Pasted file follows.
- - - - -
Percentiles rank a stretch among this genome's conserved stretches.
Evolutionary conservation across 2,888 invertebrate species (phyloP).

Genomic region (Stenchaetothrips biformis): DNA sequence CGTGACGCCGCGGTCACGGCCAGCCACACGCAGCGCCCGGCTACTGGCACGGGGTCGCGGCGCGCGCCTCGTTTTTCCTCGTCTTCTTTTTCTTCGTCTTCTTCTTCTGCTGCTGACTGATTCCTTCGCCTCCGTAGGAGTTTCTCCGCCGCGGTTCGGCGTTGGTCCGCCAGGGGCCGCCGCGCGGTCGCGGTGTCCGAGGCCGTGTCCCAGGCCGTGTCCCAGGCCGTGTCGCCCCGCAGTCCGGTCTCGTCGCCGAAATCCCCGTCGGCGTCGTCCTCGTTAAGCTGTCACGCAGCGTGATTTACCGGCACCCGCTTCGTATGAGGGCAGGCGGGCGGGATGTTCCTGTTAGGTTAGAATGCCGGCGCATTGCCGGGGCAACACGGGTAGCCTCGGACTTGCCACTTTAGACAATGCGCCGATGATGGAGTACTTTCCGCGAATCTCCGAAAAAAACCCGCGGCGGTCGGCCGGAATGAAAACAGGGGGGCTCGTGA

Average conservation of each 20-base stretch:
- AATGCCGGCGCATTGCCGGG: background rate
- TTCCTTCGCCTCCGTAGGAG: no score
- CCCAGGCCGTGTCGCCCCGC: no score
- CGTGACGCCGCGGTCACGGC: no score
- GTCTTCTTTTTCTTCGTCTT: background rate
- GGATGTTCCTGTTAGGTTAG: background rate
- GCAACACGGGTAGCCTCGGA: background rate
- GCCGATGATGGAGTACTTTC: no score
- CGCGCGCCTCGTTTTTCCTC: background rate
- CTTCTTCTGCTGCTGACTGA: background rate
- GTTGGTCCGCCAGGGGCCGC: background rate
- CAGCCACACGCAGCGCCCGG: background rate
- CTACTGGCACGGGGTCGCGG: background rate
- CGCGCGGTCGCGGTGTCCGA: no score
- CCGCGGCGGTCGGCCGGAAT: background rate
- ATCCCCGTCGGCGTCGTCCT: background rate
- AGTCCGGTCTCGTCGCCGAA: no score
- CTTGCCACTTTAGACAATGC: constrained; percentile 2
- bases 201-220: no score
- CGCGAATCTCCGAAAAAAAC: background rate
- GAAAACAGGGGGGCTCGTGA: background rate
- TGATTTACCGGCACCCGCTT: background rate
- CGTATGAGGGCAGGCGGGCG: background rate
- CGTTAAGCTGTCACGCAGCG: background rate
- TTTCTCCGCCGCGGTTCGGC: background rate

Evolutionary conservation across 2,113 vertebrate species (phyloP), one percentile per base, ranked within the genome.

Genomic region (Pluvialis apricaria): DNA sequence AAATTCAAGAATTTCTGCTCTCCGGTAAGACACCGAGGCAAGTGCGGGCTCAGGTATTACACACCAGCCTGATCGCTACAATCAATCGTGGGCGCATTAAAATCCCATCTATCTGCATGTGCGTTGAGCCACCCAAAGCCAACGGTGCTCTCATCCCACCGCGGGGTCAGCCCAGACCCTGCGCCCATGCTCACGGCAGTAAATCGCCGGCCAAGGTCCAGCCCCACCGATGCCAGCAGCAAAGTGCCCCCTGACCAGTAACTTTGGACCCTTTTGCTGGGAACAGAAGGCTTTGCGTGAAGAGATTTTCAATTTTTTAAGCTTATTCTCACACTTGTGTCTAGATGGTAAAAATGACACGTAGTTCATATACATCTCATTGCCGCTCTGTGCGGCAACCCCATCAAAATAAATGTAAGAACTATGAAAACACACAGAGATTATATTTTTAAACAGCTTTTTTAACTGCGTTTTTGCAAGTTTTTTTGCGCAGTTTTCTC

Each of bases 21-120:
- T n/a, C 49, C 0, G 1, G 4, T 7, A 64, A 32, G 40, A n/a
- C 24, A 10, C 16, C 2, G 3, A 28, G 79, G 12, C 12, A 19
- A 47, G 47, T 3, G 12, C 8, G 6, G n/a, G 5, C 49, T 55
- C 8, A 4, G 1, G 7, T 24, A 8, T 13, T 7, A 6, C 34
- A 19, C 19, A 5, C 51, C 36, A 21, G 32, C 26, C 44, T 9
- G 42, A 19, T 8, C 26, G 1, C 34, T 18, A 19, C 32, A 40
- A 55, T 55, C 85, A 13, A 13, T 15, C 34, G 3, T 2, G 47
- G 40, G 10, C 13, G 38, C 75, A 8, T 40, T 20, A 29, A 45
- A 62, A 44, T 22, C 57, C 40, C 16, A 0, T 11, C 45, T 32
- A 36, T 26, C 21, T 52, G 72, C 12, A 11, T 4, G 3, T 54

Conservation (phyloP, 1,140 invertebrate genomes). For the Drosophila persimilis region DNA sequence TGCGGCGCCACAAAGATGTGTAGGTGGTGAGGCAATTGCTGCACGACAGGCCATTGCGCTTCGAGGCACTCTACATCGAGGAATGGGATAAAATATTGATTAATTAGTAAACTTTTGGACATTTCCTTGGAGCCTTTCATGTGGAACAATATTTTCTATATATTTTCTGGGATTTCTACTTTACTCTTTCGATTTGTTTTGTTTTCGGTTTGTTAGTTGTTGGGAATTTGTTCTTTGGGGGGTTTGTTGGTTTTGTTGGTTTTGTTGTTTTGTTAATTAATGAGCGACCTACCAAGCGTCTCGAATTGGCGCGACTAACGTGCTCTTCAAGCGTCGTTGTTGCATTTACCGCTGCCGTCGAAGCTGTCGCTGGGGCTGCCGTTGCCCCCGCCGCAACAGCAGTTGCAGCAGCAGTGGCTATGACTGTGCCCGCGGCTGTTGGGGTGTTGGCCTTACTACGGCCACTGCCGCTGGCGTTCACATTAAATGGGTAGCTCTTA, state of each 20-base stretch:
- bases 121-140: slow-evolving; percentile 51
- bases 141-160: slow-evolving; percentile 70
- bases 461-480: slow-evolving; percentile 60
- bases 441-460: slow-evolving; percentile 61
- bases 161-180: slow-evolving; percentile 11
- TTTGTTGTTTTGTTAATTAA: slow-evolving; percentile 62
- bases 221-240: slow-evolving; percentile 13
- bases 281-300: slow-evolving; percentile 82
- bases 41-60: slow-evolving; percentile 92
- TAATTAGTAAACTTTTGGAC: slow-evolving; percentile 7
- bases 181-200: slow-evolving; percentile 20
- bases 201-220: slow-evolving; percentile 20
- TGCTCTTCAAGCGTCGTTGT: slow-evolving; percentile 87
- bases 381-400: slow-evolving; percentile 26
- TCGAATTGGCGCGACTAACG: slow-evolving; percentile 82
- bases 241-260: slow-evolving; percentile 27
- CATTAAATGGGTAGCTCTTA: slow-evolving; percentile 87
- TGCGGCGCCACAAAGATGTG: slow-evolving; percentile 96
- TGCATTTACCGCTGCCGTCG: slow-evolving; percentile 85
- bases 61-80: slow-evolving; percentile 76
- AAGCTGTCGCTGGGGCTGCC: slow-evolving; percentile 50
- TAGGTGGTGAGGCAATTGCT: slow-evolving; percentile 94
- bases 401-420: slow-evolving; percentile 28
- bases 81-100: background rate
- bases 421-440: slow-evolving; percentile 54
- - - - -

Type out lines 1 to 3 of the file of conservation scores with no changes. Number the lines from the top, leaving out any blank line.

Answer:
Percentiles rank a stretch among this genome's conserved stretches.
Evolutionary conservation across 2,888 invertebrate species (phyloP).

Genomic region (Stenchaetothrips biformis): DNA sequence CGTGACGCCGCGGTCACGGCCAGCCACACGCAGCGCCCGGCTACTGGCACGGGGTCGCGGCGCGCGCCTCGTTTTTCCTCGTCTTCTTTTTCTTCGTCTTCTTCTTCTGCTGCTGACTGATTCCTTCGCCTCCGTAGGAGTTTCTCCGCCGCGGTTCGGCGTTGGTCCGCCAGGGGCCGCCGCGCGGTCGCGGTGTCCGAGGCCGTGTCCCAGGCCGTGTCCCAGGCCGTGTCGCCCCGCAGTCCGGTCTCGTCGCCGAAATCCCCGTCGGCGTCGTCCTCGTTAAGCTGTCACGCAGCGTGATTTACCGGCACCCGCTTCGTATGAGGGCAGGCGGGCGGGATGTTCCTGTTAGGTTAGAATGCCGGCGCATTGCCGGGGCAACACGGGTAGCCTCGGACTTGCCACTTTAGACAATGCGCCGATGATGGAGTACTTTCCGCGAATCTCCGAAAAAAACCCGCGGCGGTCGGCCGGAATGAAAACAGGGGGGCTCGTGA